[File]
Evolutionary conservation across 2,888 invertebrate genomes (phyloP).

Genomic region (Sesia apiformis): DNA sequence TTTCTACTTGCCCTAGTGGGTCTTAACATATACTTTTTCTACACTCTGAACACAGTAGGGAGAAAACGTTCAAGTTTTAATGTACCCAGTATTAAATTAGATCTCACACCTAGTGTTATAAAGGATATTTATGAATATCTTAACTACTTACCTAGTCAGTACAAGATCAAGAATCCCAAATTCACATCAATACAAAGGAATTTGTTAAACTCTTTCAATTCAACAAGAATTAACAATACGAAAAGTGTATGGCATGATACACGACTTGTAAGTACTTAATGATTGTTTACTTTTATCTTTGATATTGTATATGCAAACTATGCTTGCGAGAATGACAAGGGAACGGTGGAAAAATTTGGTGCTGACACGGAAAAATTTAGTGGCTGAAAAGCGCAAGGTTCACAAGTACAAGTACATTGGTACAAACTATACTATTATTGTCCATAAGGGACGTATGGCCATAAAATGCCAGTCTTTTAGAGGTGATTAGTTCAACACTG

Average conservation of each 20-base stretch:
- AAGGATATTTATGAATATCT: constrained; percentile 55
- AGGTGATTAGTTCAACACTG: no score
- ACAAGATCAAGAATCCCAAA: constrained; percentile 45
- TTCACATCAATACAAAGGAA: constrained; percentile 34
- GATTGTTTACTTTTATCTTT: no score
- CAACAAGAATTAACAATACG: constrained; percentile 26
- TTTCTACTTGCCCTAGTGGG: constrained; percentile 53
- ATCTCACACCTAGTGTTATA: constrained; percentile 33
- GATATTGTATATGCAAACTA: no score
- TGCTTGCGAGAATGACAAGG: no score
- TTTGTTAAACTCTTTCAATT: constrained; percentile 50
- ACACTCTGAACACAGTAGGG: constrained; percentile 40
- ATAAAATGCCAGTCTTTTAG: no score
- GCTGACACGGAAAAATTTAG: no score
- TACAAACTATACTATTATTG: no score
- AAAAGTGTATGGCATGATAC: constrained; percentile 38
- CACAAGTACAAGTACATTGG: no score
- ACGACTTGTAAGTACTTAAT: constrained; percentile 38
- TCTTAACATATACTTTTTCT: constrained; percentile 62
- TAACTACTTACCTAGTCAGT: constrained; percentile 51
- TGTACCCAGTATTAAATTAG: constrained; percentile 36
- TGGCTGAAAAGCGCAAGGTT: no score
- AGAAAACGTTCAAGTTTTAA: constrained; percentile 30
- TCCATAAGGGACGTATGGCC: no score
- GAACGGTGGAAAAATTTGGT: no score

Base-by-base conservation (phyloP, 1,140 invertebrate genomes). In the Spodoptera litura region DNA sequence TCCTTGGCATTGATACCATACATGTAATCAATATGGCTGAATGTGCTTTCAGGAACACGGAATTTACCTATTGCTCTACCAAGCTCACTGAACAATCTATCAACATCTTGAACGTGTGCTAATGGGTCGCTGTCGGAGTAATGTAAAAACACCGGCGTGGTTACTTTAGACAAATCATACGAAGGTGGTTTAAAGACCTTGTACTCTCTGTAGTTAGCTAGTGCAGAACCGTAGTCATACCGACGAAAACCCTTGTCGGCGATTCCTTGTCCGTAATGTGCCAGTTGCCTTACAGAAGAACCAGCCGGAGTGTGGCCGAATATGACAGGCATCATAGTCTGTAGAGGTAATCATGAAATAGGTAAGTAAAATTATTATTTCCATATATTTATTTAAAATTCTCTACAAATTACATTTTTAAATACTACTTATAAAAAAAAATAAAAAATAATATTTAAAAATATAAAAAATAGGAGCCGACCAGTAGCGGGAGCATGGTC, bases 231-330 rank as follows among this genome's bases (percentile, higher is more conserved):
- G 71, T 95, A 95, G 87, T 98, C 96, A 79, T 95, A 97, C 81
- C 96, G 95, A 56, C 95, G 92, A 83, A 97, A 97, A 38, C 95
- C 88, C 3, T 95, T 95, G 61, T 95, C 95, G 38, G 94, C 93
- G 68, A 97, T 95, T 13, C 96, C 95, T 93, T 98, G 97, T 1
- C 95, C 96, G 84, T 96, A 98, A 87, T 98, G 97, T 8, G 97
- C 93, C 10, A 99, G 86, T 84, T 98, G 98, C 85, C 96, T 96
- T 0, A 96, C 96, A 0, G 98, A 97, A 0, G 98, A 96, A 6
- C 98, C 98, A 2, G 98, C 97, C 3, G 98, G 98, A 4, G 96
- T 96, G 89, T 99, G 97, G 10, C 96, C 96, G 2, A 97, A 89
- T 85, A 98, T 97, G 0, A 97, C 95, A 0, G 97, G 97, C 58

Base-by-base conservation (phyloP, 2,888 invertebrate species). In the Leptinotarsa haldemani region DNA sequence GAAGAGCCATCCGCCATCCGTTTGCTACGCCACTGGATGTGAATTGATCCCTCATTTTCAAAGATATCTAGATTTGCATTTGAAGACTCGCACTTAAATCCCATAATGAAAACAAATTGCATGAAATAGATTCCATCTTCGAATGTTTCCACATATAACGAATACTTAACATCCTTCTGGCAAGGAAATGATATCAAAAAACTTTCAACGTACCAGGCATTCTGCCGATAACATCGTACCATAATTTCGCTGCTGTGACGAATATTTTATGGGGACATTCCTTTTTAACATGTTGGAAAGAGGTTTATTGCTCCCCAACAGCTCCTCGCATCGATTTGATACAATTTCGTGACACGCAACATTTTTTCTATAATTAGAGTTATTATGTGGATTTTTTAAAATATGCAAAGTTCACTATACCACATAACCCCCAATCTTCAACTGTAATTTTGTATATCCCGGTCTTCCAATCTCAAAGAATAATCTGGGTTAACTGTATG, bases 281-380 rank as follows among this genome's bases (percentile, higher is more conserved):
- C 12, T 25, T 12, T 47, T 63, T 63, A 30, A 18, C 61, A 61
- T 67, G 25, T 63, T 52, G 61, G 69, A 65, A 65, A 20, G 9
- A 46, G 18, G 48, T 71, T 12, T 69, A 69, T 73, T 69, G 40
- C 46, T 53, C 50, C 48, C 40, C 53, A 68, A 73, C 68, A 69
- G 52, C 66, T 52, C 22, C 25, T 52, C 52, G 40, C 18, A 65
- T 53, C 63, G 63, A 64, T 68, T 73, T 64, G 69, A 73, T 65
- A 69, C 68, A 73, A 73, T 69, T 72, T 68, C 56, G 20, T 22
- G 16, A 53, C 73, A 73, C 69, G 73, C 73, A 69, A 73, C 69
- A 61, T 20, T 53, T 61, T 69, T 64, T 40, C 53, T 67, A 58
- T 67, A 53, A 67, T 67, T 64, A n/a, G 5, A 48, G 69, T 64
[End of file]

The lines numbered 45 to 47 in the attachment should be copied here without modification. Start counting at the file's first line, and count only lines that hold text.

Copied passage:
- G 52, C 66, T 52, C 22, C 25, T 52, C 52, G 40, C 18, A 65
- T 53, C 63, G 63, A 64, T 68, T 73, T 64, G 69, A 73, T 65
- A 69, C 68, A 73, A 73, T 69, T 72, T 68, C 56, G 20, T 22